Two years ago, five words broke my world. “I’m sorry, there’s no heartbeat,” the sonographer said, while I stared at my baby on the monitor, blindsided what I had just been told. I was eight weeks pregnant and although my baby was small, it was very real, very longed for and loved. To lose it was devastating.
I had gone to the scan on my own – my husband was in New York directing a play and I was due to fly there the next day. The scan had just been for reassurance – I’d had no reason to worry, I felt fine, I’d had no pain or blood. “You’ve had what is called a ‘missed miscarriage’,” the sonographer continued, then closed the curtain so I could get dressed again.
A missed miscarriage – also known as a delayed or a silent miscarriage – is when a baby has died in the womb but the mother hasn’t had any symptoms. It is ‘missed’ because the body still believes it is pregnant, and it is mostly detected during an ultrasound – often at the 12-week scan when expectant parents are filled with hope and excitement. “Any type of miscarriage can cause shock and anxiety, but a missed miscarriage can be particularly difficult because of the lack of symptoms,” says Tommy’s midwifery manager Kate Marsh.
To add to the distress, it turns out a missed miscarriage must be managed. “You’ll need to decide what to do next,” the sonographer had said, listing options that I could barely take in at the time. You can either wait to see if it happens naturally; take pills that force your cervix to open and your uterus to contract thereby pushing out its contents; or have an operation to remove what is there. Waiting naturally could take days or weeks.
Currently, due to the pandemic, hospital restrictions on surgery mean that many women face waiting for a missed miscarriage to progress by itself, or will take medication to speed up the process at home, but if other management options haven’t worked then surgical would still be provided.
I staggered out of the clinic and headed to Regent’s Park, where I FaceTimed my husband from a bench. I didn’t care about how loudly I howled or how many concerned faces stared at me. To be nearly 4,000 miles apart and experiencing this was unbearable. I was desperate to be with him, so after getting the sign-off to fly, I travelled to New York the next day.
I expected the miscarriage to happen naturally there, but it didn’t. For three weeks, I was away on ‘holiday’ with a baby no longer alive still inside me. How are you supposed to act in that situation? I did not know. But my emotions were intense and volatile. There was profound and painful sadness, followed by guilt when I tried to forget about it. And then when I was overwhelmed by tears, I’d question whether I was being overly sensitive to grieve something so small.
A few days from what would have been my 12th week of pregnancy – and still no single drop of blood to show I’d lost the baby – I went into hospital for an operation under local anaesthetic called a manual vacuum aspiration (MVA), which involved a suction device emptying out my womb. While it was uncomfortable, I was relieved to finally feel something physical, and an hour later I was discharged. Unfortunately though, while around 95% of surgeries are successful, mine wasn’t – and a few weeks later, after still getting a positive result on a pregnancy test, I had to have it again.
In nearly three months, I’d been pregnant, then not pregnant, I’d spent weeks waiting for a miscarriage, then had to have an operation. Twice. Why had this happened to me?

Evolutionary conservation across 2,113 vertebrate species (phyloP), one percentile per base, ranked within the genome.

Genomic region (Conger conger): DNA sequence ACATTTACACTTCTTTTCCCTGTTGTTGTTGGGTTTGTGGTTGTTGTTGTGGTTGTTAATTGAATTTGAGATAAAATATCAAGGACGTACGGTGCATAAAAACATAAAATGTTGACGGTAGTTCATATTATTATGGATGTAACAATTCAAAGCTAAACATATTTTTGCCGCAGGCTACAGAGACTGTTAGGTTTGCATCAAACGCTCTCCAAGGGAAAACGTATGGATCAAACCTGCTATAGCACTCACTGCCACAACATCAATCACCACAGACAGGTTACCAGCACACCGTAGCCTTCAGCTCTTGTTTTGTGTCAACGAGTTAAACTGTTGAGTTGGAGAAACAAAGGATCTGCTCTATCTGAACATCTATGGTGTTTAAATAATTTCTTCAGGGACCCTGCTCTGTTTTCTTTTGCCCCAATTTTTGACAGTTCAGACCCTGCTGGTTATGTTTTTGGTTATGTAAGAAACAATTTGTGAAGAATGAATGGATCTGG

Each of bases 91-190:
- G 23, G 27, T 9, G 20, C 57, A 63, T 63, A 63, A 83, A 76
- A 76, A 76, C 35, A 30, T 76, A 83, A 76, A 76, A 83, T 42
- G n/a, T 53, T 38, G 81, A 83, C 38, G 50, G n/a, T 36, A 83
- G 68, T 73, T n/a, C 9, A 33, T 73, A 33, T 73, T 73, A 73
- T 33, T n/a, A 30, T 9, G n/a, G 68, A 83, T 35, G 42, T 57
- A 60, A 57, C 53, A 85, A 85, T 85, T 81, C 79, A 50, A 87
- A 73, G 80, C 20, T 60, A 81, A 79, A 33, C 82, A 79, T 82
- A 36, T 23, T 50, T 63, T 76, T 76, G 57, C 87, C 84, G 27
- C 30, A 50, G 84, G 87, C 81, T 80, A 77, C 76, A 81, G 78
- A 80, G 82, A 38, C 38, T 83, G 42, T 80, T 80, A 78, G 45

No one knew for sure. Like most female-focused areas of research, miscarriage is under-funded. But according to Tommy’s, who opened the UK’s first dedicated centre in 2016, missed miscarriage and other types of loss early in pregnancy are usually due to chromosomal abnormalities, or problems with the placenta, but researchers are still exploring this. There is often very little you can do to prevent it.
“One in four women experience miscarriage, yet the myth persists that ‘these things just happen’ and it’s not worth investigating; we refuse to accept this,” says Tommy’s CEO Jane Brewin. “Besides the physical harm, miscarriage can have serious psychological and emotional consequences. It’s vital that we find better ways to care for everyone going through miscarriage, while science continues to unpick how we can stop it from happening.”
The emotional impact cannot be downplayed. Despite increased awareness, miscarriage is still a taboo for many. But in this silence breeds loneliness and shame, which is damaging women’s lives. Losing a baby in early pregnancy has been linked to anxiety and depression, and a recent UK study suggest one in six women will experience long-term symptoms of post-traumatic stress.
“Miscarriage can be devastating. It’s important to recognise what you’re going through and allow time to grieve,” says Marsh. “Talking can help – whether that’s with online communities, midwives and other health professionals, your loved ones – or if you’re more private, document thoughts and feelings in a journal. Others create a physical memory such as planting a tree, having a special candle to light, or making a memory box. Reach out for support, and remember healthcare professionals and organisations like Tommy’s are here to help too.”
My story has a happy ending. After the storm of loss, I got my rainbow baby. I know how lucky I am. But while the joy of my son is infinite, the pain of that loss cannot be forgotten. That was my first pregnancy. Nothing can change that. And now, as I think about growing my family, I have fears for what could happen again.
Being open about women’s experiences matters. So even if it helps just one person, I’ll keep talking about it. Miscarriages may be silent, but we don’t have to be.
For advice and support on pregnancy, pregnancy complications or baby loss, visit tommys.org or speak to your GP.